Overall the film promises big and fails to deliver; halfway through the pace slows to a crawl, only to pick up in one of the incongruous scenes of violence.

For a deeper, equally spoilerific analysis of the ending, go here.

Wednesday, 1 August 2012

SCENG Theory

When I saw The Nine Lives Of Thomas Katz a few years ago there was a Q&A session afterwards with director Ben Hopkins. Several questions came from a rather emotional young man who’d clearly thought a lot more about the film in 90 minutes than Hopkins had when he was filming it.

“But… but… you must be making a point” he complained.

“If all I wanted was to make a point, I could have written it down on a piece of paper and given it to you in the street” Hopkins replied.

He went on to say that he didn’t feel he was obliged to make any point: he just wanted to make a bit of nonsense.

Just recently I hooked up with friends to play a bunch of games. I ran King Morris’ Feast, this time using Unisystem, and it worked very well indeed. We boardgamed, we talked and we drank. During the talking bit Admiral Frax made an interesting proposal – she challenged Ron Edwards’ GNS theory saying there are two other types – Emotionalism and Conversationalism.

My instinct (and apparently I’m not alone) was to argue that these are sub-classifications of Narrativism; Frax rejects that argument. The main problem I had, and also the key to Frax’ argument, is that Emotionalism and Conversationalism aren’t compelling goals for me in themselves – they come about as part of the narrative. But for Frax they are compelling goals – therefore they are distinct from narrative construction.

It made me think about Thomas Katz. Here the director had no goal to make “a point”, but he clearly wanted to make a film. The director’s goals were arguably not narrative, but they were conversationalist – the film being the sum total of interactions and events within.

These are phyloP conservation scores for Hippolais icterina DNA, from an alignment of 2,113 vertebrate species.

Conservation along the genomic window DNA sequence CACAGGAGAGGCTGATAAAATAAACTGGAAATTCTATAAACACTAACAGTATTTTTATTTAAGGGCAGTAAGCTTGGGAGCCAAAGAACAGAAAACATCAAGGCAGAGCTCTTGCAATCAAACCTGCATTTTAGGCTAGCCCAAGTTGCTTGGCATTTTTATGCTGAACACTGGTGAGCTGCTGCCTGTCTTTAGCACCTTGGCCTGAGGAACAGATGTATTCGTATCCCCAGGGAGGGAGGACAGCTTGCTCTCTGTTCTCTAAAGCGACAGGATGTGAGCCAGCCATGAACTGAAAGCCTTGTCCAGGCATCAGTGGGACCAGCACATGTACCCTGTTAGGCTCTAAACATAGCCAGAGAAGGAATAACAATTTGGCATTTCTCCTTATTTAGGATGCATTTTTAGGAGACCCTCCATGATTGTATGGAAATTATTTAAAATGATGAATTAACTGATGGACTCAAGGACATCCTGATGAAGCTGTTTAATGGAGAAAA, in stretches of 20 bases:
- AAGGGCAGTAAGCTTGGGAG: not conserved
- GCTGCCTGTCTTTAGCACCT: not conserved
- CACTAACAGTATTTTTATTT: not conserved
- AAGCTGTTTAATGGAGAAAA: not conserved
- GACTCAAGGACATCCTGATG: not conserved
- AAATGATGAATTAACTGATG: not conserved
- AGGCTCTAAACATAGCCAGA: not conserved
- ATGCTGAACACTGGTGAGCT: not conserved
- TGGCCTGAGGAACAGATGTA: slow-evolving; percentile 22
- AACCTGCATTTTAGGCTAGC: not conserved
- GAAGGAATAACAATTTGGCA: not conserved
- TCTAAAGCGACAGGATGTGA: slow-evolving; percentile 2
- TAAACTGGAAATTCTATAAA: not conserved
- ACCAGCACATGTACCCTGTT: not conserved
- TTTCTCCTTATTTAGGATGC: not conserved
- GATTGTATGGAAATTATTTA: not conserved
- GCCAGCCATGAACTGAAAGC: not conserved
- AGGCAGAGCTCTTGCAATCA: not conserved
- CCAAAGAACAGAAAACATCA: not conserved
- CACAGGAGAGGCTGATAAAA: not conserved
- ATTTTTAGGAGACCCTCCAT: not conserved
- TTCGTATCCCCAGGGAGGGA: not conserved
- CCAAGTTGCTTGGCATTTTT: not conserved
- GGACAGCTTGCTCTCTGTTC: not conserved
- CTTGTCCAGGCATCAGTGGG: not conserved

The confusion with discussing GNS – sorry, SCENG theory (thanks, Mo) is seperating goal from tools. Any game can have a goal of creating a narrative but may use gamist, simulationist, conversationalist or emotionalist tools to achieve it. A conversation can arise due to narrative, and even emotion can arise as result of game elements (if the player is emotionally invested in the outcome of the game).

And I also realised something about myself. Gamist goals really don’t suit me any more. I’ve almost completely lost my taste for level grinding either in tabletop or video games. Gaming as a tool to generate narrative and emotion, certainly – but killing the monster and taking its treasure has never appealed.

Being a scientist I like neat little models which explain the universe, which is why I’m drawn to GNS theory. But models need to be challenged and adapted when they are shown to be incomplete – and I feel Frax has done this. Welcome to SCENG.

Thursday, 28 June 2012